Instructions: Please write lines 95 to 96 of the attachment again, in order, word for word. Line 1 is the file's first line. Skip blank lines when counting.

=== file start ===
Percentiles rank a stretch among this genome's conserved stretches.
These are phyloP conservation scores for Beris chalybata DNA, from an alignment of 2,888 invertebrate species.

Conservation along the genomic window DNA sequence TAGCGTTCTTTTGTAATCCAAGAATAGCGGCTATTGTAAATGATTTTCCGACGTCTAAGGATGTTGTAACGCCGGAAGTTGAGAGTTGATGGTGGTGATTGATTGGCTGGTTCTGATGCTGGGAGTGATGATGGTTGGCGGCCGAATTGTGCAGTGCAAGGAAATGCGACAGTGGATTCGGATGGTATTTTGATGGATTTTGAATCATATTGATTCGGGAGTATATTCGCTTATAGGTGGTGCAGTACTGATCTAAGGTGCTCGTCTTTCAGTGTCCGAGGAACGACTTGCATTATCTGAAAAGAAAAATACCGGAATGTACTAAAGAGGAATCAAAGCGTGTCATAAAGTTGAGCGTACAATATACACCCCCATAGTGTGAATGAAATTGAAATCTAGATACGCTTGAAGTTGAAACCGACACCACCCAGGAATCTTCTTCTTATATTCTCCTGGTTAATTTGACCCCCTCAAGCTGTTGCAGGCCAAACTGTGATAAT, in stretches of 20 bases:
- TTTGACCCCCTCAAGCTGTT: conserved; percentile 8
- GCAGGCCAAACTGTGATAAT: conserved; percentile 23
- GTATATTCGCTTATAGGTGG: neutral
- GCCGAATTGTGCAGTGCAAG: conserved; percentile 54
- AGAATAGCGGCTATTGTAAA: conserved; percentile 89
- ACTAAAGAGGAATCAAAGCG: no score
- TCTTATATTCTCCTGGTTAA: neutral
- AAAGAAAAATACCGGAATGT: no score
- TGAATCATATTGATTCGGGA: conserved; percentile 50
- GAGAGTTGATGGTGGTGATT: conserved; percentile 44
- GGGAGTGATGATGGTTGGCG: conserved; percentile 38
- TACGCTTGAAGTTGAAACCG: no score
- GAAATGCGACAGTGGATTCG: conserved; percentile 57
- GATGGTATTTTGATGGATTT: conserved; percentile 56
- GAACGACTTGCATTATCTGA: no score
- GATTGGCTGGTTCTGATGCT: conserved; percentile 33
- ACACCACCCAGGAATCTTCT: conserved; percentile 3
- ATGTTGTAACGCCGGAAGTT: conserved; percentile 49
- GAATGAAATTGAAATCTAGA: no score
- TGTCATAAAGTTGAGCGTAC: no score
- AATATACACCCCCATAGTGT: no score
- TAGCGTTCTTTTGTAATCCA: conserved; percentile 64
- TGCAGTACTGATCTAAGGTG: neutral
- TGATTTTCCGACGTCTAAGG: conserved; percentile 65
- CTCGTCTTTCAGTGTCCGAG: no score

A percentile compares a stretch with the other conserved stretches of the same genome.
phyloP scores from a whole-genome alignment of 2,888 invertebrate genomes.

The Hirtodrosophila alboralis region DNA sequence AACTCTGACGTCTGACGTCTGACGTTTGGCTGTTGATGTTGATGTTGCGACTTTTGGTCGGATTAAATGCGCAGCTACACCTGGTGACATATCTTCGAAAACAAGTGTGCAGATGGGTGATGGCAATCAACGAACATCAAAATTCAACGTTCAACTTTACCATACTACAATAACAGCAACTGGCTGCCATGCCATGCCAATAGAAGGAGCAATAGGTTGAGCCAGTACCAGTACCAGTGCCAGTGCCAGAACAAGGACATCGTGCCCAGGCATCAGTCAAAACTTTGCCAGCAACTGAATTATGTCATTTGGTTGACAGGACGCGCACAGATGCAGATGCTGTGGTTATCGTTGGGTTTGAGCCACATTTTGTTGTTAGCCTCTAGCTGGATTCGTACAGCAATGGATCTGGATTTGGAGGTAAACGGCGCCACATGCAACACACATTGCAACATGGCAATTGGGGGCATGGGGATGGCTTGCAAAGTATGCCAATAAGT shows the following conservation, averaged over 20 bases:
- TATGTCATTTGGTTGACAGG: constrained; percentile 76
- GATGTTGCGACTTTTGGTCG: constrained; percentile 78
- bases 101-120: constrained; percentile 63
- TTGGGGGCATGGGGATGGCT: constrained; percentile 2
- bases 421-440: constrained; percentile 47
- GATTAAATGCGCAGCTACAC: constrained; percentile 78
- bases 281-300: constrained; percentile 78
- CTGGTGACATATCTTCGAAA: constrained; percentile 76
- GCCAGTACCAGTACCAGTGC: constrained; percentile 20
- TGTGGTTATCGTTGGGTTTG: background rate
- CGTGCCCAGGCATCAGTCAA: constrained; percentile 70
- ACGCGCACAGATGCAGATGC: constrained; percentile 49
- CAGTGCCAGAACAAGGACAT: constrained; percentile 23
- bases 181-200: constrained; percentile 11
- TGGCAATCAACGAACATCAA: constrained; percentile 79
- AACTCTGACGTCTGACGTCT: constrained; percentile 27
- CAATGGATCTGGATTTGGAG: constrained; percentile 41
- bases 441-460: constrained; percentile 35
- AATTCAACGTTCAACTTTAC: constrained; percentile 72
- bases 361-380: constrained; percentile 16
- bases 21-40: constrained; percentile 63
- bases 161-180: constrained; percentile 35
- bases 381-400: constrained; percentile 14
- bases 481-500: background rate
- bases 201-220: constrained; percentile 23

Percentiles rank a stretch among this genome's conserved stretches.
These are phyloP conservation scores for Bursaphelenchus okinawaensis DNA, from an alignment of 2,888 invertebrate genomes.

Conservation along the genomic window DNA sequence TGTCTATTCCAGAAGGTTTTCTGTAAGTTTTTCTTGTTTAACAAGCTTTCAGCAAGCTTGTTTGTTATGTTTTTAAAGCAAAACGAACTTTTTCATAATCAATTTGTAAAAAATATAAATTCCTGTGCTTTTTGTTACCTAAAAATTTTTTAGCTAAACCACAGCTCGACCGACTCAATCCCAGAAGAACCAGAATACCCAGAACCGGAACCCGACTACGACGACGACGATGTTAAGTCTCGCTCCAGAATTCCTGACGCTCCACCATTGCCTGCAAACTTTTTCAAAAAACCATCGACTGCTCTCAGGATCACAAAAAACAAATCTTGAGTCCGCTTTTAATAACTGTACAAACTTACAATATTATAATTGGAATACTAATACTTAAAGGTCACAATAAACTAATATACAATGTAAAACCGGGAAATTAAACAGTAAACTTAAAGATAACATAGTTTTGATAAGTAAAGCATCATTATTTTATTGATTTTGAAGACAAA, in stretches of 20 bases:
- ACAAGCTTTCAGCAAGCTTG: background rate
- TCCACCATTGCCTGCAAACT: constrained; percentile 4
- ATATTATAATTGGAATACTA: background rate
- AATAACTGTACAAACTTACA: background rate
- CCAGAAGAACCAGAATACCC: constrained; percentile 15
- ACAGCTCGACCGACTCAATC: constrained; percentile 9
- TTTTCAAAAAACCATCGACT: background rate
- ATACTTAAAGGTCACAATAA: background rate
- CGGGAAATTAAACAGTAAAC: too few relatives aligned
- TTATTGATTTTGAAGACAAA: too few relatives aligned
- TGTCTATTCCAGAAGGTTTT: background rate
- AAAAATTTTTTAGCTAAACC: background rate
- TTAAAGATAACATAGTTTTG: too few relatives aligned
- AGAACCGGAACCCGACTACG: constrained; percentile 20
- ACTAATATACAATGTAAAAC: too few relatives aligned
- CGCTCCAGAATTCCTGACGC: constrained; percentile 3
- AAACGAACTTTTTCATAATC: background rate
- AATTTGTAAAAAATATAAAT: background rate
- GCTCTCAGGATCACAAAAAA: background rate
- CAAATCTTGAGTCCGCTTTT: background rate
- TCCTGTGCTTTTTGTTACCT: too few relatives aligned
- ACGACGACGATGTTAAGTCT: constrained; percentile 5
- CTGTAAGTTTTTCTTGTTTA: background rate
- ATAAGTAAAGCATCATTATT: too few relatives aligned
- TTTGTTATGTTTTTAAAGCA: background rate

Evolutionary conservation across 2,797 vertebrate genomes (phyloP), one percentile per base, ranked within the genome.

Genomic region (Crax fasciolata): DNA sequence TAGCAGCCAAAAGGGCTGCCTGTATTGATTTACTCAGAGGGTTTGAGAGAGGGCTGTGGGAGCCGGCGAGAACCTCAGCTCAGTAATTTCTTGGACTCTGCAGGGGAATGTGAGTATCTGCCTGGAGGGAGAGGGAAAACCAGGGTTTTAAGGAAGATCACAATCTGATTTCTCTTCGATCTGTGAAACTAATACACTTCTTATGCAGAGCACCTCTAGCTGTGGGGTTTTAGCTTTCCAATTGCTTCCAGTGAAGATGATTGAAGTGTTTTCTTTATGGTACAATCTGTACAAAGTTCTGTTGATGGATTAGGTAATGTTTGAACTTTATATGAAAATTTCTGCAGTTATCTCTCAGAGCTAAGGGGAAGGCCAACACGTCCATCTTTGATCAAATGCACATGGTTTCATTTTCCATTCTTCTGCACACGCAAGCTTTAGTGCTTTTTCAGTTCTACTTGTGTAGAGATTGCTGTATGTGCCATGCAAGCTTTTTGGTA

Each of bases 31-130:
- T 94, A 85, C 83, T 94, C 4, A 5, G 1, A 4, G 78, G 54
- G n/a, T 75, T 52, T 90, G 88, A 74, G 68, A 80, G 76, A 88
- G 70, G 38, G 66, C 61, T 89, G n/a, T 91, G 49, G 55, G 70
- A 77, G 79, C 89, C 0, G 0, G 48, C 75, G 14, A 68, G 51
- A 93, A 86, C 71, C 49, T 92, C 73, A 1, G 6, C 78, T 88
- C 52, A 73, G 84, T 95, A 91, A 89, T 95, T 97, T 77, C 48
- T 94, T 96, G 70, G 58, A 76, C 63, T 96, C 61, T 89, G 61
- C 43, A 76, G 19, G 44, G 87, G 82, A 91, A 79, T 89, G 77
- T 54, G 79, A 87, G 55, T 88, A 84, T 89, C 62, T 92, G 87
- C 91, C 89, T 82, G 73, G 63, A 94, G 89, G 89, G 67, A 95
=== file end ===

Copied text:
- C 43, A 76, G 19, G 44, G 87, G 82, A 91, A 79, T 89, G 77
- T 54, G 79, A 87, G 55, T 88, A 84, T 89, C 62, T 92, G 87